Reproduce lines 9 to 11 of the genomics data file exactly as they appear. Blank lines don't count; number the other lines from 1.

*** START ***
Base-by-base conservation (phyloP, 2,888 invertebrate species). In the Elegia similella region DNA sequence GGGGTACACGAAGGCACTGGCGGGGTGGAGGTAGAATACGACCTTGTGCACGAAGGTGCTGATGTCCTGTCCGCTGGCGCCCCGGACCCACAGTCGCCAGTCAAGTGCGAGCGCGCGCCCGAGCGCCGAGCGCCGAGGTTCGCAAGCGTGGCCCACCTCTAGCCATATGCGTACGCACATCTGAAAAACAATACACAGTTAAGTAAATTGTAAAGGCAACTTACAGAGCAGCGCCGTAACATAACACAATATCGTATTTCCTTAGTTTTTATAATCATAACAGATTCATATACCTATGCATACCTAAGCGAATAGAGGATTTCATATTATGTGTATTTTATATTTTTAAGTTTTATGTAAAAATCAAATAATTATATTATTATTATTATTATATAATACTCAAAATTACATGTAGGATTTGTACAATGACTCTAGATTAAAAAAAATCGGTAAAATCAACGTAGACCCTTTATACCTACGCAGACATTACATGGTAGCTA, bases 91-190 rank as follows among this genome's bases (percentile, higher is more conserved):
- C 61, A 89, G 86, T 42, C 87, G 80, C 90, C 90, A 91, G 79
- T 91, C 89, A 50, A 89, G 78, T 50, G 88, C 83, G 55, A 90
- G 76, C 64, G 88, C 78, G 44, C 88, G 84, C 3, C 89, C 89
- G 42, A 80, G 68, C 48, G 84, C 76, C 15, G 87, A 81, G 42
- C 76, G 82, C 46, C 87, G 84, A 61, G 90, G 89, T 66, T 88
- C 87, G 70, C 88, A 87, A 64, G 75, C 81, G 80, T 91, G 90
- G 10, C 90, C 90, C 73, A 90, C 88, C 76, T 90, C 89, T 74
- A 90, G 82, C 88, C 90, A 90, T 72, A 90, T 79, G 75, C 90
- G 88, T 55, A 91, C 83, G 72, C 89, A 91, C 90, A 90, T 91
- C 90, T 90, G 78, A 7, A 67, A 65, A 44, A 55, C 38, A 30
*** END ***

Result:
- A 90, G 82, C 88, C 90, A 90, T 72, A 90, T 79, G 75, C 90
- G 88, T 55, A 91, C 83, G 72, C 89, A 91, C 90, A 90, T 91
- C 90, T 90, G 78, A 7, A 67, A 65, A 44, A 55, C 38, A 30